The retina - Light-sensitive layer at the back of the eyeball
onto which incoming light is focused. It contains cells that respond to colours,
different shades of grey, and movement. These cells trigger nerve impulses that
are carried by the optic nerve to the brain, where a visual image is formed.
The cornea - The dome-shaped, transparent layer that forms
the front of the eyeball. It bends light entering the eye into the lens, and
hence helps to focus images onto the retina. It contains no blood vessels and is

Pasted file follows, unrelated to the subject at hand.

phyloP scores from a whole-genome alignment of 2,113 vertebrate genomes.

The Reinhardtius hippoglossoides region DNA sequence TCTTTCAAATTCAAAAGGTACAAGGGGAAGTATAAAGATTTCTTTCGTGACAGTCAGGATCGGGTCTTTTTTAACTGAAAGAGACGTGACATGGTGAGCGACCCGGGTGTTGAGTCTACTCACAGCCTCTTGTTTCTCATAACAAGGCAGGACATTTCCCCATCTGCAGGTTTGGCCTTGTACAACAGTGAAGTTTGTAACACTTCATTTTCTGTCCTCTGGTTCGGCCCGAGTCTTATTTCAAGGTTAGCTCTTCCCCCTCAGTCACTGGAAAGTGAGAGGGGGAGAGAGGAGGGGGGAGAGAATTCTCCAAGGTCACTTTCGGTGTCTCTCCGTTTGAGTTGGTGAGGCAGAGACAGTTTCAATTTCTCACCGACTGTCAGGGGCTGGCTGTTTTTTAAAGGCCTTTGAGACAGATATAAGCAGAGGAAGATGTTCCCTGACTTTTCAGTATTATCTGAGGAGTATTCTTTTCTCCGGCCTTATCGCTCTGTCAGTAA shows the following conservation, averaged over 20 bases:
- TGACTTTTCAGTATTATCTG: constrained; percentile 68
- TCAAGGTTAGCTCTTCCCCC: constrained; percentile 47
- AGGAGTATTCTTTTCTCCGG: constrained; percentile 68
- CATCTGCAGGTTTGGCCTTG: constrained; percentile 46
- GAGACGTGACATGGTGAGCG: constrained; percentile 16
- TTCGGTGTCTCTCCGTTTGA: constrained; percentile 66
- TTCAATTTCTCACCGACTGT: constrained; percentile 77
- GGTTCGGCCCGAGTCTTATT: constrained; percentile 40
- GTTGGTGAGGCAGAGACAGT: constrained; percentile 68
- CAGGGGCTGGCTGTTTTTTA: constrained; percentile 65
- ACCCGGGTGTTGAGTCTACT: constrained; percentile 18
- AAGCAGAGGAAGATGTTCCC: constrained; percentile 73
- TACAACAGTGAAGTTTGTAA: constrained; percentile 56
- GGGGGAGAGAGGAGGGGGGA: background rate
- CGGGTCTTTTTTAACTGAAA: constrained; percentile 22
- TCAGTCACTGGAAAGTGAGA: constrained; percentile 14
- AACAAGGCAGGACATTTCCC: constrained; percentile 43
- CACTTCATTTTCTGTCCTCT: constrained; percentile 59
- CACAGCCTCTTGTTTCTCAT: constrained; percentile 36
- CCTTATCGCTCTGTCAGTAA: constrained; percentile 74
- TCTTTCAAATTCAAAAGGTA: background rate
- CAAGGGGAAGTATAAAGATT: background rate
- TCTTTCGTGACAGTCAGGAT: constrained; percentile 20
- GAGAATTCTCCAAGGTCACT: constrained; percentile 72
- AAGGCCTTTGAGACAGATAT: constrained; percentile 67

extremely sensitive to pain.
The lens - Transparent elastic structure situated behind the
pupil of the eye that focuses incoming light onto the retina. Muscles in the eye
can adjust the shape of the lens and make it more flattened to focus on distant
objects, or make it more rounded to focus on near objects.
The vitreous humour - The transparent jelly-like substance
that fills the eyeball between the lens and the retina.